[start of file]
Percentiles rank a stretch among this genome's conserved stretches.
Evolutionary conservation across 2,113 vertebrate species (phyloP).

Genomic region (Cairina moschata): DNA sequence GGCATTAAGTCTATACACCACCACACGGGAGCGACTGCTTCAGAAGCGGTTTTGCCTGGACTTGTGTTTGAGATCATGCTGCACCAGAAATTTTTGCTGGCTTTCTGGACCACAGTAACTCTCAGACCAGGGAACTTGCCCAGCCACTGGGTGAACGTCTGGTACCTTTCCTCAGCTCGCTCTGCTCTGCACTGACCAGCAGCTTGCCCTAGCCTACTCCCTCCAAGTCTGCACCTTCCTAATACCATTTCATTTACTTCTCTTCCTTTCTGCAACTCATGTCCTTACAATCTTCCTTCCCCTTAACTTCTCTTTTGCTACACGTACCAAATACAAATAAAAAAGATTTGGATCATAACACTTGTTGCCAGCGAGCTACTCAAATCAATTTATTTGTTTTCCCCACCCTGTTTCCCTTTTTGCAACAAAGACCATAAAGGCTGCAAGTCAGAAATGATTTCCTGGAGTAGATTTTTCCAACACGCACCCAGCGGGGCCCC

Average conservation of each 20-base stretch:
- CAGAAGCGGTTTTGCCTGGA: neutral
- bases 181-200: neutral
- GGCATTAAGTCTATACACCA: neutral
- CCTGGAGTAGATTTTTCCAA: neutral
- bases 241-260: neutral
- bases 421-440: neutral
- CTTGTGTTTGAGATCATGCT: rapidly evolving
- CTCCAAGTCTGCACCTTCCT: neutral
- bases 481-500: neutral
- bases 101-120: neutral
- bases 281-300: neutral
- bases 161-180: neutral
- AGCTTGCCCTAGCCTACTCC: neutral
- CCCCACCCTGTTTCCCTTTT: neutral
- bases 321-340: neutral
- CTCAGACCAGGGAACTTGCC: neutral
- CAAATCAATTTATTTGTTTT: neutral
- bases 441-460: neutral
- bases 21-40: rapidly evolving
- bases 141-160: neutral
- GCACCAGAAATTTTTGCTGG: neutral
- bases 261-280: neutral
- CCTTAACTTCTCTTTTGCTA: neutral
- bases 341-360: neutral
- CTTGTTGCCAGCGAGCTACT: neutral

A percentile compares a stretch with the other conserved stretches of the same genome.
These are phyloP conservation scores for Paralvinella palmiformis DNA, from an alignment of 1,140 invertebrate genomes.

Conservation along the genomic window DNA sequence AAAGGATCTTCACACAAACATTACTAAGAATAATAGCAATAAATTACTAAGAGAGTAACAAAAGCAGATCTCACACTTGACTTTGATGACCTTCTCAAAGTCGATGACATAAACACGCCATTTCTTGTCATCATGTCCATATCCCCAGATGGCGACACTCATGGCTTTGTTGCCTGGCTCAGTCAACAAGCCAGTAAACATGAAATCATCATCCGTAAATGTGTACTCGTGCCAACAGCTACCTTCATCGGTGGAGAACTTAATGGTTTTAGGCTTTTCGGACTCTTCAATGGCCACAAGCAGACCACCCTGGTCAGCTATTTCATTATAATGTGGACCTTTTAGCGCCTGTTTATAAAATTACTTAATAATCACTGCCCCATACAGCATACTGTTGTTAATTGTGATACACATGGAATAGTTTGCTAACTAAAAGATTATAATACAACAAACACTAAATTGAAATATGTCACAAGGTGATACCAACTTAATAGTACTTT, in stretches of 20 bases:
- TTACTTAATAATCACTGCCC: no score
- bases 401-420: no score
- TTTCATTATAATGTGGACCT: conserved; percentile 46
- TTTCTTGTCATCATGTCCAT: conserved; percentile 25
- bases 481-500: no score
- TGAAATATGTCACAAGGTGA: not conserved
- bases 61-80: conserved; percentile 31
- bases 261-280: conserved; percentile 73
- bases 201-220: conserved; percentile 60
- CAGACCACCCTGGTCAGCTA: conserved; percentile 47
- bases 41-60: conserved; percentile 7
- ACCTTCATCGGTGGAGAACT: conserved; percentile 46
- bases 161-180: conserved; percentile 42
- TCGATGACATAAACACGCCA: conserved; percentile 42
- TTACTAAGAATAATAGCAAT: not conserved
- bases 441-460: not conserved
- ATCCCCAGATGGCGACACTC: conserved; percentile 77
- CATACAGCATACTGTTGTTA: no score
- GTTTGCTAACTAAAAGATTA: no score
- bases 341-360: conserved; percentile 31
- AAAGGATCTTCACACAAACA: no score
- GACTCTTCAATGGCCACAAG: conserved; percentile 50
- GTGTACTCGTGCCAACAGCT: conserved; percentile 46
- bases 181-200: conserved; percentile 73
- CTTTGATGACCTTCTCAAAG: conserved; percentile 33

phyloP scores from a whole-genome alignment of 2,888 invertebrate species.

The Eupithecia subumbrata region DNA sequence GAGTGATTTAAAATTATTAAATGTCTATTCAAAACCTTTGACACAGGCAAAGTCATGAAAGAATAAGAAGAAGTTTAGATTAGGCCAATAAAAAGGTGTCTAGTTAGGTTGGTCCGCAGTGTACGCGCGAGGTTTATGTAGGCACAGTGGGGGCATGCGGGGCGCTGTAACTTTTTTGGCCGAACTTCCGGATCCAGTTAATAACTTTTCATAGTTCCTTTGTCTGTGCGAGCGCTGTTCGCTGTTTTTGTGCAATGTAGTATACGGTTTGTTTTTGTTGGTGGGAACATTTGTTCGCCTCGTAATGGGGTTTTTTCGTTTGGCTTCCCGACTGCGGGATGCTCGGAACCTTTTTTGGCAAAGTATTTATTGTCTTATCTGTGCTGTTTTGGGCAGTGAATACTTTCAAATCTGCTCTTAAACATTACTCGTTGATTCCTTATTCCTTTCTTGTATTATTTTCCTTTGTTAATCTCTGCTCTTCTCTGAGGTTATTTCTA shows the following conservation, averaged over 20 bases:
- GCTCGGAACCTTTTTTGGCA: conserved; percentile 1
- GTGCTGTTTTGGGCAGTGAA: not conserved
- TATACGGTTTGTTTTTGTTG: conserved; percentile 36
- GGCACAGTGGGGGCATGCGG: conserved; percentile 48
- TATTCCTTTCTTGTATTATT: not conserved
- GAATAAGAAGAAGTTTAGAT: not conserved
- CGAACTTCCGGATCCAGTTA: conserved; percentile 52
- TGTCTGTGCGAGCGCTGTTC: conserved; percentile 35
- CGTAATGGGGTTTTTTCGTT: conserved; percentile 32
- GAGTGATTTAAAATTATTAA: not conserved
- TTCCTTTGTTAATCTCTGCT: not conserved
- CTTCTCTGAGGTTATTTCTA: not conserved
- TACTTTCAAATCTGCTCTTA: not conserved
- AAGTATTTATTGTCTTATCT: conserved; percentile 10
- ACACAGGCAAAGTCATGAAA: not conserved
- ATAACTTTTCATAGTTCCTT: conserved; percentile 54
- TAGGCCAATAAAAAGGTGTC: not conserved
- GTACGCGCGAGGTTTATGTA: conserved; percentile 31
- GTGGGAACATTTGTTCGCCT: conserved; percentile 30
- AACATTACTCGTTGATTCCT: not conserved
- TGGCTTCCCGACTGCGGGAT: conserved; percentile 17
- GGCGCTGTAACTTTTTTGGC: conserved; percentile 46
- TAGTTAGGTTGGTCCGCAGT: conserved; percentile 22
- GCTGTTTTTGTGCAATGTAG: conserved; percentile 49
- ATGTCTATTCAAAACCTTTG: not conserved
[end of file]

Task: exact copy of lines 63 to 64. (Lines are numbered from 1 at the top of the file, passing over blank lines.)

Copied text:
- GGCACAGTGGGGGCATGCGG: conserved; percentile 48
- TATTCCTTTCTTGTATTATT: not conserved